PINEHURST, N.C. — Par 5s are usually a birdie fest for tour pros because they’re the most ‘gettable’ holes on the golf course. But that might not be the case this week at Pinehurst No. 2.

During the first round of the U.S. Open, the par-5 10th hole had a scoring average of 4.94, and that’s 34 percent higher than the PGA Tour average.

While it’s the longest hole on the course at 619 yards, it wasn’t the distance that tripped players up. It was the green. Players had a hard time holding the famous turtleback green, as shots that deviated more than a couple yards right of the hole funnelled into the collection area behind the green, leaving them with a sticky, into-the-grain lie that made it challenging to get the ball up the severe slope. Many players, like Will Zalatoris and Matteo Manaserro, fell victim to the dreaded double chip and watched with disappointment as their ball came rolling back to their feet.

Players that missed the green left didn’t get off easy either as they were subjected to tricky lies from the native area or greenside bunker and had to land these 20-30 yard finesse shots onto a small plateau about 15 feet in diameter, or risk rolling off the green.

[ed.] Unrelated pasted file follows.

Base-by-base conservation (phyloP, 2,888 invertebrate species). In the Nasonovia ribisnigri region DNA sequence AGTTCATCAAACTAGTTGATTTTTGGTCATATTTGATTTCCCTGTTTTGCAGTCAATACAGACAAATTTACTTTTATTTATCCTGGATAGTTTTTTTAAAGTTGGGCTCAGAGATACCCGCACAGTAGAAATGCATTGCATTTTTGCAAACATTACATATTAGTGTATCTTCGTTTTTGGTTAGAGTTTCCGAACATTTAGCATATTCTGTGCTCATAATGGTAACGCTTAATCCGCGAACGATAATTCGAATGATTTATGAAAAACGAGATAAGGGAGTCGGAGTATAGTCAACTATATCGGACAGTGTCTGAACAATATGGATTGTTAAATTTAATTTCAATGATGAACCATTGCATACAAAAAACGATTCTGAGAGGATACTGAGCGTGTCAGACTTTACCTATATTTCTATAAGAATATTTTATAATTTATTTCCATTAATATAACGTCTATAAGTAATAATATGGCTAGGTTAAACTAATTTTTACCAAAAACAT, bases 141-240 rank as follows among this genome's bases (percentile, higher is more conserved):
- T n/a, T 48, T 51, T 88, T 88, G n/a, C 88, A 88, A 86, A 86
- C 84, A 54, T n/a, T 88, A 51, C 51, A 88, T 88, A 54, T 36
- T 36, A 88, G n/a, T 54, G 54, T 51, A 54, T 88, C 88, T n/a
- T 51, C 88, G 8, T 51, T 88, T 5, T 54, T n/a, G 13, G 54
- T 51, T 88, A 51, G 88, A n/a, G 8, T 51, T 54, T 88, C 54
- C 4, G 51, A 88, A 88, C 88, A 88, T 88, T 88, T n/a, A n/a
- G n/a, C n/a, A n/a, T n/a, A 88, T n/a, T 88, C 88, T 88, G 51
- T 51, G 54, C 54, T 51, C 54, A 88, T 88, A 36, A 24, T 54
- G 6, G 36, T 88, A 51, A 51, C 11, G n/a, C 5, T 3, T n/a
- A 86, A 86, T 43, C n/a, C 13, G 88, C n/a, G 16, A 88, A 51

Throughout the round, players seemed to figure out that leaving their shots short was the ideal miss as it allowed them to land shots into the grain and gave them plenty of green to work with.

Although the par 5 is still playing under par, it could end up being a determining hole as the weekend rolls around as players that are able to make birdie or better will gain at least a stroke, maybe more, on the field.

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